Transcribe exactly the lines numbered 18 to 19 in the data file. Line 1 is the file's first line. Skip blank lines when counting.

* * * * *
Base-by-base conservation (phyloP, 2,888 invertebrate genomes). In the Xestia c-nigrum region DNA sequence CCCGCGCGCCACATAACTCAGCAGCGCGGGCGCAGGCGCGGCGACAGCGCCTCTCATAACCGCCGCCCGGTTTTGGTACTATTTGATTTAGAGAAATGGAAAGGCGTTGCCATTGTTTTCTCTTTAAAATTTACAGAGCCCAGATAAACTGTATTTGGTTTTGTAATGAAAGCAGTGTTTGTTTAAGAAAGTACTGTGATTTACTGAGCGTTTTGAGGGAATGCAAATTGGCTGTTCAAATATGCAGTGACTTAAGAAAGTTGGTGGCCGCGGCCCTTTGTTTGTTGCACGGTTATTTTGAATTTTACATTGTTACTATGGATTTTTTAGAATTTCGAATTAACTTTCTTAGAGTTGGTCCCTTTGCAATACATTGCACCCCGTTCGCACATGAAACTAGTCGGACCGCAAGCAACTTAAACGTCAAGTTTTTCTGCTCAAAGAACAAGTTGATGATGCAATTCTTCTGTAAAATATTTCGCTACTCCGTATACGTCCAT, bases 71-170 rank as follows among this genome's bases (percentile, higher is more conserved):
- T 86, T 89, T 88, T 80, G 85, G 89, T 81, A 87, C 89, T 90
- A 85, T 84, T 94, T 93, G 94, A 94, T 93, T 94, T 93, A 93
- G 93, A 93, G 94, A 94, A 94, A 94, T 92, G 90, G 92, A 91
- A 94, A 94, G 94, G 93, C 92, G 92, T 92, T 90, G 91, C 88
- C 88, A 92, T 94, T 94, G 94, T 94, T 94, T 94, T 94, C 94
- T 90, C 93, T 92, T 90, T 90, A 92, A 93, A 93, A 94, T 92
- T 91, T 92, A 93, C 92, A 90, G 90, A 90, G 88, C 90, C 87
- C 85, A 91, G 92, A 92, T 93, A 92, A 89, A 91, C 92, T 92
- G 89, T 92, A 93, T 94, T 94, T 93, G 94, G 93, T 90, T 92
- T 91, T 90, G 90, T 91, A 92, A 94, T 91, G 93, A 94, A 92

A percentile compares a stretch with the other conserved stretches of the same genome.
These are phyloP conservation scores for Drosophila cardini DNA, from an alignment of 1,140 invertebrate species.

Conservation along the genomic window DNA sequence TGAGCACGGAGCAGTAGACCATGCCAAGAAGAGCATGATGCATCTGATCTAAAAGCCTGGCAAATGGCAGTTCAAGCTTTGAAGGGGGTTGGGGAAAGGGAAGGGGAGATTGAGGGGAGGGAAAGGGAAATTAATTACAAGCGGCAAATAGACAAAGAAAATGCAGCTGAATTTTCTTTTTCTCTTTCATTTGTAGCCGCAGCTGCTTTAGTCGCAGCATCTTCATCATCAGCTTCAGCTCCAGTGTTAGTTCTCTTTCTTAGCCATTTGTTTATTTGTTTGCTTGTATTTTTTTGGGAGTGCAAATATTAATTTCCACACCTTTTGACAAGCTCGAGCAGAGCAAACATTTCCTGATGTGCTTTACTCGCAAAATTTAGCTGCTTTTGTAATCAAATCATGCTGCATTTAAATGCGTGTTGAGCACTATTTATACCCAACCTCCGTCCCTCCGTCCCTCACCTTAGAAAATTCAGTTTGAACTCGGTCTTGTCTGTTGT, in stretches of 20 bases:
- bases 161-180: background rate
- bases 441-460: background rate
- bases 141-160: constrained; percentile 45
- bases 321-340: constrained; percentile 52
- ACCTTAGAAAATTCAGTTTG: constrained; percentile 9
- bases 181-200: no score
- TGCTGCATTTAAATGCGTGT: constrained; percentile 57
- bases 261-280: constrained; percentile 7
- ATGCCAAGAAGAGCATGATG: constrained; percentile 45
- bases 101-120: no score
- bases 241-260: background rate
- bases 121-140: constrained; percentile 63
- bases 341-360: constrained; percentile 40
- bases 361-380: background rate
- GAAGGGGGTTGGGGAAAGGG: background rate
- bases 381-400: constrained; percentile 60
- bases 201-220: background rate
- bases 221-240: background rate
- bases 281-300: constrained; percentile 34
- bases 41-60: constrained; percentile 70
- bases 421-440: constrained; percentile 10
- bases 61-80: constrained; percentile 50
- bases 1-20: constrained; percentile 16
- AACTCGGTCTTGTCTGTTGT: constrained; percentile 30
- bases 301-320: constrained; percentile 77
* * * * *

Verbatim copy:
- bases 321-340: constrained; percentile 52
- ACCTTAGAAAATTCAGTTTG: constrained; percentile 9